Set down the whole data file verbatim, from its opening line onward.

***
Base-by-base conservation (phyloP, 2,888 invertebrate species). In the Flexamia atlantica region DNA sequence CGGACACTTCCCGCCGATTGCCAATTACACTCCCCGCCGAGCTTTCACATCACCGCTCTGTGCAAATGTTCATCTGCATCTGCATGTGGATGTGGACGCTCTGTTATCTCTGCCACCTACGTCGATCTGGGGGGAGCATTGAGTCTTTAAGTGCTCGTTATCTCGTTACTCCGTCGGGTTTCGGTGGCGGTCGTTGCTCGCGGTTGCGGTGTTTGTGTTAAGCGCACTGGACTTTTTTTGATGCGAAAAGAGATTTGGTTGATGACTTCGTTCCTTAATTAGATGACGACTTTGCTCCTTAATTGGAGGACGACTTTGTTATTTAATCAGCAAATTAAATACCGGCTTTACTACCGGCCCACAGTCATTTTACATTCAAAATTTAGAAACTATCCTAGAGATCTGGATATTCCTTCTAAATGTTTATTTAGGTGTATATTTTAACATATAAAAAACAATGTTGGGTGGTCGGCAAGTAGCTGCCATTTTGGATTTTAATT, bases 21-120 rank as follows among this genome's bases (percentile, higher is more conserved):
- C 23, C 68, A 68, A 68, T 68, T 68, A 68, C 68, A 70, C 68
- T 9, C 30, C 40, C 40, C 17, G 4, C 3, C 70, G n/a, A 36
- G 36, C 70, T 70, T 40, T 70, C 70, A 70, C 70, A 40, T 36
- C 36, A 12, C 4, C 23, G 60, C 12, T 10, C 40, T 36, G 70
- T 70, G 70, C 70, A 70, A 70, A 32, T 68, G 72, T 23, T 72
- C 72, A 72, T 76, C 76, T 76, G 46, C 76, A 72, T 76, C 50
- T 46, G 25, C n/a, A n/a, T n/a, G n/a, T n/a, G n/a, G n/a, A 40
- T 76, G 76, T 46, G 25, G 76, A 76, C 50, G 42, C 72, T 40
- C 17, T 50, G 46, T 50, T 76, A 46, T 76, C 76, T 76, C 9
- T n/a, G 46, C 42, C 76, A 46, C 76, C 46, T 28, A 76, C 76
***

Base-by-base conservation (phyloP, 2,888 invertebrate species). In the Flexamia atlantica region DNA sequence CGGACACTTCCCGCCGATTGCCAATTACACTCCCCGCCGAGCTTTCACATCACCGCTCTGTGCAAATGTTCATCTGCATCTGCATGTGGATGTGGACGCTCTGTTATCTCTGCCACCTACGTCGATCTGGGGGGAGCATTGAGTCTTTAAGTGCTCGTTATCTCGTTACTCCGTCGGGTTTCGGTGGCGGTCGTTGCTCGCGGTTGCGGTGTTTGTGTTAAGCGCACTGGACTTTTTTTGATGCGAAAAGAGATTTGGTTGATGACTTCGTTCCTTAATTAGATGACGACTTTGCTCCTTAATTGGAGGACGACTTTGTTATTTAATCAGCAAATTAAATACCGGCTTTACTACCGGCCCACAGTCATTTTACATTCAAAATTTAGAAACTATCCTAGAGATCTGGATATTCCTTCTAAATGTTTATTTAGGTGTATATTTTAACATATAAAAAACAATGTTGGGTGGTCGGCAAGTAGCTGCCATTTTGGATTTTAATT, bases 21-120 rank as follows among this genome's bases (percentile, higher is more conserved):
- C 23, C 68, A 68, A 68, T 68, T 68, A 68, C 68, A 70, C 68
- T 9, C 30, C 40, C 40, C 17, G 4, C 3, C 70, G n/a, A 36
- G 36, C 70, T 70, T 40, T 70, C 70, A 70, C 70, A 40, T 36
- C 36, A 12, C 4, C 23, G 60, C 12, T 10, C 40, T 36, G 70
- T 70, G 70, C 70, A 70, A 70, A 32, T 68, G 72, T 23, T 72
- C 72, A 72, T 76, C 76, T 76, G 46, C 76, A 72, T 76, C 50
- T 46, G 25, C n/a, A n/a, T n/a, G n/a, T n/a, G n/a, G n/a, A 40
- T 76, G 76, T 46, G 25, G 76, A 76, C 50, G 42, C 72, T 40
- C 17, T 50, G 46, T 50, T 76, A 46, T 76, C 76, T 76, C 9
- T n/a, G 46, C 42, C 76, A 46, C 76, C 46, T 28, A 76, C 76